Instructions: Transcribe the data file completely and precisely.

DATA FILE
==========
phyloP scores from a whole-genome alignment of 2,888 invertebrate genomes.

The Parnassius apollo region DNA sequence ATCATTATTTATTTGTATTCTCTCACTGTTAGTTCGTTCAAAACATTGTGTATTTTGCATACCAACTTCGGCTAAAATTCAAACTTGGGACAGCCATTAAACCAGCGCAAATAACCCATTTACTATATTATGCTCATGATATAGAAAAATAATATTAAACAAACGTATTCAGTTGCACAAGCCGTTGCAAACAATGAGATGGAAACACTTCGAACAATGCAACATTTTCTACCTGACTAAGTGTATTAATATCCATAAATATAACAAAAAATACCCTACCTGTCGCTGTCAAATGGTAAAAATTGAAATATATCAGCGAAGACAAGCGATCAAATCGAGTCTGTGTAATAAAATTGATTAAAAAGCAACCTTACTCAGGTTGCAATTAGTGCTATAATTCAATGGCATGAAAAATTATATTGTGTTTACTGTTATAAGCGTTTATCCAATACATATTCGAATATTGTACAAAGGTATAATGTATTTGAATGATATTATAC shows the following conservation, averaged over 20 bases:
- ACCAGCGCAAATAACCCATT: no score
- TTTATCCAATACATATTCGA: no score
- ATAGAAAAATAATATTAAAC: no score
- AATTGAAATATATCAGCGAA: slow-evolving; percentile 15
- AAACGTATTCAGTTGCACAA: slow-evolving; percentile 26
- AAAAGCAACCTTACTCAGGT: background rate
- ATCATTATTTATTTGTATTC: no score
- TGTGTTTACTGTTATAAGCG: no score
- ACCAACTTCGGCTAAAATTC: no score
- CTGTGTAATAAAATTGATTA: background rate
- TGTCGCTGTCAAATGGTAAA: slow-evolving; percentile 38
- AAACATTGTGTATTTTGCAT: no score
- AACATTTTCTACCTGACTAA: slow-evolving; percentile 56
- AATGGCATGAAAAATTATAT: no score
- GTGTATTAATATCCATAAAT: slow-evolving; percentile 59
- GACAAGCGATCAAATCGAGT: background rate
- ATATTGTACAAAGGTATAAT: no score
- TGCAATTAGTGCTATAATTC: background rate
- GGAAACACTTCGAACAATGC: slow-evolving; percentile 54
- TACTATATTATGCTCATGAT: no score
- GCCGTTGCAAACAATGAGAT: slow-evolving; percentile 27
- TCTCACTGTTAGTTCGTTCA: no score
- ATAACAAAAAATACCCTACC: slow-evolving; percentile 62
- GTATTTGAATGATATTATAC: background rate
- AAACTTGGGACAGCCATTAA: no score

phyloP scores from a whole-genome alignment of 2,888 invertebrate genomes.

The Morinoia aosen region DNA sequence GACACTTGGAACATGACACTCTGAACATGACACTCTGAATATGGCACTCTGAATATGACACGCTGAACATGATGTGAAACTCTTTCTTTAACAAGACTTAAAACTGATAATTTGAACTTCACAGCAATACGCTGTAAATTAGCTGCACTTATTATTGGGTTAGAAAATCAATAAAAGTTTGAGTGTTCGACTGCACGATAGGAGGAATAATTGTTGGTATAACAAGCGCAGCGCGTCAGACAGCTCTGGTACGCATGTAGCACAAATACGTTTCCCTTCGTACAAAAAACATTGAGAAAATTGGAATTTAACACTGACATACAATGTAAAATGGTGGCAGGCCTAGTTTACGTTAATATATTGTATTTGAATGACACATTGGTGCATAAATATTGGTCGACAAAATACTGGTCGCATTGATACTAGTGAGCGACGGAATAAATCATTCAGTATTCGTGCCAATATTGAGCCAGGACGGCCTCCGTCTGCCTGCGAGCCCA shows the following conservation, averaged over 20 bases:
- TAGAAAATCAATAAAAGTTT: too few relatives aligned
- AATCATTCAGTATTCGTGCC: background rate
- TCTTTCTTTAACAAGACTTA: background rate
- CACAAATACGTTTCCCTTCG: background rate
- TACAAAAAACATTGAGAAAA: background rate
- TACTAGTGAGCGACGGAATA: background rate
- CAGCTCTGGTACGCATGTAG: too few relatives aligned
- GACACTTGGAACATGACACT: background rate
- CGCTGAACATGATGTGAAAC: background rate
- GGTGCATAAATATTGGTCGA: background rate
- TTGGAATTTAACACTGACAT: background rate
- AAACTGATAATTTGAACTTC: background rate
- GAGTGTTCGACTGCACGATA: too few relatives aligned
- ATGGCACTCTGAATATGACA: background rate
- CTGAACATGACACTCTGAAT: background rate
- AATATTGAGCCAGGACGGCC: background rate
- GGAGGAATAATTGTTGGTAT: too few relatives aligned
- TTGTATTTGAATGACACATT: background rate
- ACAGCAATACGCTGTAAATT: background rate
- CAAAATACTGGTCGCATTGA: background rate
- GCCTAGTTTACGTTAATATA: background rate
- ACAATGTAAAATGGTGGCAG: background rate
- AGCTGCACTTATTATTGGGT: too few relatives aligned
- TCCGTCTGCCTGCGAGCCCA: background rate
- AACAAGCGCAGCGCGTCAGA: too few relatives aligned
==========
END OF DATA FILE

phyloP scores from a whole-genome alignment of 2,888 invertebrate genomes.

The Parnassius apollo region DNA sequence ATCATTATTTATTTGTATTCTCTCACTGTTAGTTCGTTCAAAACATTGTGTATTTTGCATACCAACTTCGGCTAAAATTCAAACTTGGGACAGCCATTAAACCAGCGCAAATAACCCATTTACTATATTATGCTCATGATATAGAAAAATAATATTAAACAAACGTATTCAGTTGCACAAGCCGTTGCAAACAATGAGATGGAAACACTTCGAACAATGCAACATTTTCTACCTGACTAAGTGTATTAATATCCATAAATATAACAAAAAATACCCTACCTGTCGCTGTCAAATGGTAAAAATTGAAATATATCAGCGAAGACAAGCGATCAAATCGAGTCTGTGTAATAAAATTGATTAAAAAGCAACCTTACTCAGGTTGCAATTAGTGCTATAATTCAATGGCATGAAAAATTATATTGTGTTTACTGTTATAAGCGTTTATCCAATACATATTCGAATATTGTACAAAGGTATAATGTATTTGAATGATATTATAC shows the following conservation, averaged over 20 bases:
- ACCAGCGCAAATAACCCATT: no score
- TTTATCCAATACATATTCGA: no score
- ATAGAAAAATAATATTAAAC: no score
- AATTGAAATATATCAGCGAA: slow-evolving; percentile 15
- AAACGTATTCAGTTGCACAA: slow-evolving; percentile 26
- AAAAGCAACCTTACTCAGGT: background rate
- ATCATTATTTATTTGTATTC: no score
- TGTGTTTACTGTTATAAGCG: no score
- ACCAACTTCGGCTAAAATTC: no score
- CTGTGTAATAAAATTGATTA: background rate
- TGTCGCTGTCAAATGGTAAA: slow-evolving; percentile 38
- AAACATTGTGTATTTTGCAT: no score
- AACATTTTCTACCTGACTAA: slow-evolving; percentile 56
- AATGGCATGAAAAATTATAT: no score
- GTGTATTAATATCCATAAAT: slow-evolving; percentile 59
- GACAAGCGATCAAATCGAGT: background rate
- ATATTGTACAAAGGTATAAT: no score
- TGCAATTAGTGCTATAATTC: background rate
- GGAAACACTTCGAACAATGC: slow-evolving; percentile 54
- TACTATATTATGCTCATGAT: no score
- GCCGTTGCAAACAATGAGAT: slow-evolving; percentile 27
- TCTCACTGTTAGTTCGTTCA: no score
- ATAACAAAAAATACCCTACC: slow-evolving; percentile 62
- GTATTTGAATGATATTATAC: background rate
- AAACTTGGGACAGCCATTAA: no score

phyloP scores from a whole-genome alignment of 2,888 invertebrate genomes.

The Morinoia aosen region DNA sequence GACACTTGGAACATGACACTCTGAACATGACACTCTGAATATGGCACTCTGAATATGACACGCTGAACATGATGTGAAACTCTTTCTTTAACAAGACTTAAAACTGATAATTTGAACTTCACAGCAATACGCTGTAAATTAGCTGCACTTATTATTGGGTTAGAAAATCAATAAAAGTTTGAGTGTTCGACTGCACGATAGGAGGAATAATTGTTGGTATAACAAGCGCAGCGCGTCAGACAGCTCTGGTACGCATGTAGCACAAATACGTTTCCCTTCGTACAAAAAACATTGAGAAAATTGGAATTTAACACTGACATACAATGTAAAATGGTGGCAGGCCTAGTTTACGTTAATATATTGTATTTGAATGACACATTGGTGCATAAATATTGGTCGACAAAATACTGGTCGCATTGATACTAGTGAGCGACGGAATAAATCATTCAGTATTCGTGCCAATATTGAGCCAGGACGGCCTCCGTCTGCCTGCGAGCCCA shows the following conservation, averaged over 20 bases:
- TAGAAAATCAATAAAAGTTT: too few relatives aligned
- AATCATTCAGTATTCGTGCC: background rate
- TCTTTCTTTAACAAGACTTA: background rate
- CACAAATACGTTTCCCTTCG: background rate
- TACAAAAAACATTGAGAAAA: background rate
- TACTAGTGAGCGACGGAATA: background rate
- CAGCTCTGGTACGCATGTAG: too few relatives aligned
- GACACTTGGAACATGACACT: background rate
- CGCTGAACATGATGTGAAAC: background rate
- GGTGCATAAATATTGGTCGA: background rate
- TTGGAATTTAACACTGACAT: background rate
- AAACTGATAATTTGAACTTC: background rate
- GAGTGTTCGACTGCACGATA: too few relatives aligned
- ATGGCACTCTGAATATGACA: background rate
- CTGAACATGACACTCTGAAT: background rate
- AATATTGAGCCAGGACGGCC: background rate
- GGAGGAATAATTGTTGGTAT: too few relatives aligned
- TTGTATTTGAATGACACATT: background rate
- ACAGCAATACGCTGTAAATT: background rate
- CAAAATACTGGTCGCATTGA: background rate
- GCCTAGTTTACGTTAATATA: background rate
- ACAATGTAAAATGGTGGCAG: background rate
- AGCTGCACTTATTATTGGGT: too few relatives aligned
- TCCGTCTGCCTGCGAGCCCA: background rate
- AACAAGCGCAGCGCGTCAGA: too few relatives aligned